Scientists went ashore on Tremoville Island, in the Monte Bellos, a few hours after Britain's latest atomic device was exploded there last Wednesday, Professor L. H. Martin said yesterday.

It goes on to say something about Professor Martin, and then reports the remarks of another member of the committee, the chief of the Commonwealth Meteorological Bureau, Mr. L. J. Dwyer, in these terms -

The whole of the radio-active cloud was dissipated over the Indian Ocean. " None of it drifted anywhere near the mainland ", he said. There was no cause to fear that cattle or other animals on the mainland would be affected by radio-activity.

Mr. Dwyersaid also ;

The meteorologists in the parly checked and re-checked thi." weather conditions up to the last possible moment during, the morning of the tests. Their forecasts of 36 hours previously were extremely accurate.

Dealing with radio-active cloud, he said that it was dissipated over the Indian Ocean. In the same report one further comment was made. It is this -

The higher an atomic weapon is exploded from the ground the less debris is sucked up by the explosion, thus minimizing the radio-active fallout.

On Thursday, 27th September last, another atomic test was made. Honorable members will recall that it was intended to make this test on about 11th September, but day after day the winds were not in the right direction and the press begun to make comments which may have irked the Minister. Newspapers began to ask what kind of wind the scientists responsible for these tests really wanted. That was understandable, in view of the great care that was taken in connexion with the Monte Bello tests last May.

The scientists and all those concerned were so sure that if the wind was in the right direction all the radio-active material would be carried harmlessly away, and that if the bomb were exploded at a great height from the ground no radio-active fallout would settle on the land and everything would be right, as it was at Monte Bello. But what are the facts?

Mr Beale - The honorable member does not know.

Mr E JAMES HARRISON (BLAXLAND, NEW SOUTH WALES) - That is because the Minister has not made a report to Parliament about this test. On the day that the test was made no instruction was issued about the grounding of aeroplanes in the area, and the bomb was exploded at 5 o'clock in the afternoon - not in the morning, as was originally intended. Immediately afterwards - and these facts must surely be known to the Minister - a cloud came directly over New South Wales and southern Queensland at 10,000 feet. On the following day, 28th September, instructions were issued for the grounding of all aeroplanes in a vast area bounded by a line running from just north of Dubbo to Cunnamulla, in Queensland, and over into South Australia.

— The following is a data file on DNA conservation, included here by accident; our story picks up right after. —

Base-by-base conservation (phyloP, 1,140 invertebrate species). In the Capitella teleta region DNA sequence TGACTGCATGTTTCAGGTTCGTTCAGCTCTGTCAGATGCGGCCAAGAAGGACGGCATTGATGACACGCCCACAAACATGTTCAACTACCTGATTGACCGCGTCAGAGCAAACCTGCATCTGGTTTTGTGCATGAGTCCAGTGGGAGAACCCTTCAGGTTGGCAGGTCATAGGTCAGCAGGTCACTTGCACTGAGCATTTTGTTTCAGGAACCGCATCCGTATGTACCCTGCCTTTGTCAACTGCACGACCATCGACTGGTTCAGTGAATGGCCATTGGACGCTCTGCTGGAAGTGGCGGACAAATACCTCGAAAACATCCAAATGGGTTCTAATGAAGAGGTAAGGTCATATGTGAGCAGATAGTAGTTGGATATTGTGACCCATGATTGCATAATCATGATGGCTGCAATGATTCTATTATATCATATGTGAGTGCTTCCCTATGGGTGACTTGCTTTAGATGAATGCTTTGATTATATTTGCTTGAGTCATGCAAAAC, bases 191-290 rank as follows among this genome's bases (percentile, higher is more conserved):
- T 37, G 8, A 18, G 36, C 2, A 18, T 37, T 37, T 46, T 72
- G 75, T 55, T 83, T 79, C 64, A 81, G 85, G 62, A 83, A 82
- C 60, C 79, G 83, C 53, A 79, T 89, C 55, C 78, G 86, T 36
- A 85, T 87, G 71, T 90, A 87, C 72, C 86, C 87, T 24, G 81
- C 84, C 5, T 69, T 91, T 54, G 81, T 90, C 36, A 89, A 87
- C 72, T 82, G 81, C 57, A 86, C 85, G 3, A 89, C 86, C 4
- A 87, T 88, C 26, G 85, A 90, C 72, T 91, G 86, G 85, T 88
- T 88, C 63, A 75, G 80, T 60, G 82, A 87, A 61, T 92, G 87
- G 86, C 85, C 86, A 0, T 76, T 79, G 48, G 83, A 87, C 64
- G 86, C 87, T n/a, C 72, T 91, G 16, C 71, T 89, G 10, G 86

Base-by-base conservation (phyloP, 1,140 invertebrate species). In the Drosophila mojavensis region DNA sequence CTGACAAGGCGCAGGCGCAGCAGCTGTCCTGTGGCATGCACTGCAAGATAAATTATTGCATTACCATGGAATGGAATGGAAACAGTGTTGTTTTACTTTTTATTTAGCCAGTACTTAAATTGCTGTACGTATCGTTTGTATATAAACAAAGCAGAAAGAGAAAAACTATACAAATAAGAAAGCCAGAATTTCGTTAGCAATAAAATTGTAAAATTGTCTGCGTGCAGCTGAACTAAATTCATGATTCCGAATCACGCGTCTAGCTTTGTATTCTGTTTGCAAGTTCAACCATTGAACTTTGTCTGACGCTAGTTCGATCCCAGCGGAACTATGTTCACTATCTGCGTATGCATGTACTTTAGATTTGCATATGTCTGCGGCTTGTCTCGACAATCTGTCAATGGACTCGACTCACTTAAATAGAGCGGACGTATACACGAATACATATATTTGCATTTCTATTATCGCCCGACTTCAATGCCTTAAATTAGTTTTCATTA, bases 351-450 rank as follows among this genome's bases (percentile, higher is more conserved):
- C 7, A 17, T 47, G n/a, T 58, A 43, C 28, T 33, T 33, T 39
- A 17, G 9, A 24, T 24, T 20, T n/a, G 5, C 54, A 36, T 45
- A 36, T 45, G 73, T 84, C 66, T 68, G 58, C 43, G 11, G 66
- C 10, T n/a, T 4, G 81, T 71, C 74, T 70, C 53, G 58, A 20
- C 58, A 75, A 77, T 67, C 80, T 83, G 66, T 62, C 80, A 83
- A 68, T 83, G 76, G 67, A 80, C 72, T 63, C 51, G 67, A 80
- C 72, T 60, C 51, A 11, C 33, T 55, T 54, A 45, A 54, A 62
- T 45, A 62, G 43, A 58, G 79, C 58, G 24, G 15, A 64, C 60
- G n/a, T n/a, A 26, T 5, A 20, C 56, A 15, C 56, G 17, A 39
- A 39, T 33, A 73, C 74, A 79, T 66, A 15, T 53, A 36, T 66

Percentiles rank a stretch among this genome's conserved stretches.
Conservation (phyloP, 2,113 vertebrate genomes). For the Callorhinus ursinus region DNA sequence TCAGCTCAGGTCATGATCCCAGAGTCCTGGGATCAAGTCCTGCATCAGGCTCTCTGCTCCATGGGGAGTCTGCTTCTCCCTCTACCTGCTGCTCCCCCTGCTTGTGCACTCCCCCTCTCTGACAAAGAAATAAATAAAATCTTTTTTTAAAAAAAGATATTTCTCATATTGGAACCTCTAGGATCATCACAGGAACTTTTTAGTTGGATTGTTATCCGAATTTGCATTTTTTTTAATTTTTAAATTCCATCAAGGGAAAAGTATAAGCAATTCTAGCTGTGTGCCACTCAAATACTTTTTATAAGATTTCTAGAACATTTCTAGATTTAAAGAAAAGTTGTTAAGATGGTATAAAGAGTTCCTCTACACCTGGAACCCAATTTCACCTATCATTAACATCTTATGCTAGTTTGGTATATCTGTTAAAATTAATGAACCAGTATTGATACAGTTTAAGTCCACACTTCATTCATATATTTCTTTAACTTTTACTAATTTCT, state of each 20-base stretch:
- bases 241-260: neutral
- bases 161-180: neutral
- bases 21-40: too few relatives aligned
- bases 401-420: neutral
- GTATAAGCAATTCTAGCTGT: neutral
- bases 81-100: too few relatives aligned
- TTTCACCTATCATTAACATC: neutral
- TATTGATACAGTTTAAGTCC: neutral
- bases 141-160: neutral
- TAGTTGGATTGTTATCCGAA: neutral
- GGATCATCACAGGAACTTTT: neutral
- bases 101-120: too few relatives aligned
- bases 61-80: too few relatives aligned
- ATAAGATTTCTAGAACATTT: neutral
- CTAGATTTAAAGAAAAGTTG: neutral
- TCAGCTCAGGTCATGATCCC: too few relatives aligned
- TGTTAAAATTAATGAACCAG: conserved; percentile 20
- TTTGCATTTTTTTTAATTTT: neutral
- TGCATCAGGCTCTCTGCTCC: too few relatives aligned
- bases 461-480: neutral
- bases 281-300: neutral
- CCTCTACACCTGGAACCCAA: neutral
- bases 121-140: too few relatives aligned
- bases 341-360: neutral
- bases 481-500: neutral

Mr Beale - Not a single aeroplane was grounded in Australia following the last test.

Mr E JAMES HARRISON (BLAXLAND, NEW SOUTH WALES) - -Instruc-tions were issued that aircraft were noi to fly over the area.

Mr Anderson - Read the instruction.

Mr E JAMES HARRISON (BLAXLAND, NEW SOUTH WALES) - That N what we are asking for. The Minister ha.-, to answer to the people of Australia for this. The point I am making is that in May we were told it was necessary that the tes should be conducted in such a way that all the fallout would go over the sea. I know many of the western parts of New South Wales, and I am entitled to know why, if such precautions were necessary in May, the people who live north of Dubbo were not accorded the same precautions that were observed at Monte Bello. Was it because some of the organizations under the control of the Minister got a bit ruffled or, shall we say, a bit panicky following press criticism of the delay in conducting the test?

Mr Beale - Does the honorable member realize that Monte Bello is 2,000 or 3,000 miles from Maralinga?

Mr E JAMES HARRISON (BLAXLAND, NEW SOUTH WALES) - I realize that, but if there was need for care in keeping the fallout away from the mainland on the occasion of the Monte Bello test, there is greater need for keeping it away from the people who live in Dubbo and just north of that town. If the testing of atom bombs in central Australia is to continue, we want to know what is to be the policy of the Government, the Minister, or the persons who are in charge of these tests. We want to know whether, irrespective of the fact that the wind might take the fallout across New South Wales, future tests ure to be conducted at 5 p.m. or at some other selected time as late as sixteen days after the original time set. It is possible that the kind of wind that was blowing on the evening of 27th September was also blowing on more than one occasion between 1 1 th September and that date.

This committee and the country are entitled to know from the Minister for Supply during this debate all the facts of the matter. We are entitled to know why. aircraft were prevented from flying over this vast area on the following day, all the instructions that were issued, and why the fallout from this test was different from that of the Monte Bello test when it was ensured that the fallout would not pass over the mainland. We know the Minister is in the " second eleven "; but it might be that he would only get the job of tallying the scores. However, the question of this fallout over Australia should be treated in a different manner from that in which the Minister is treating it.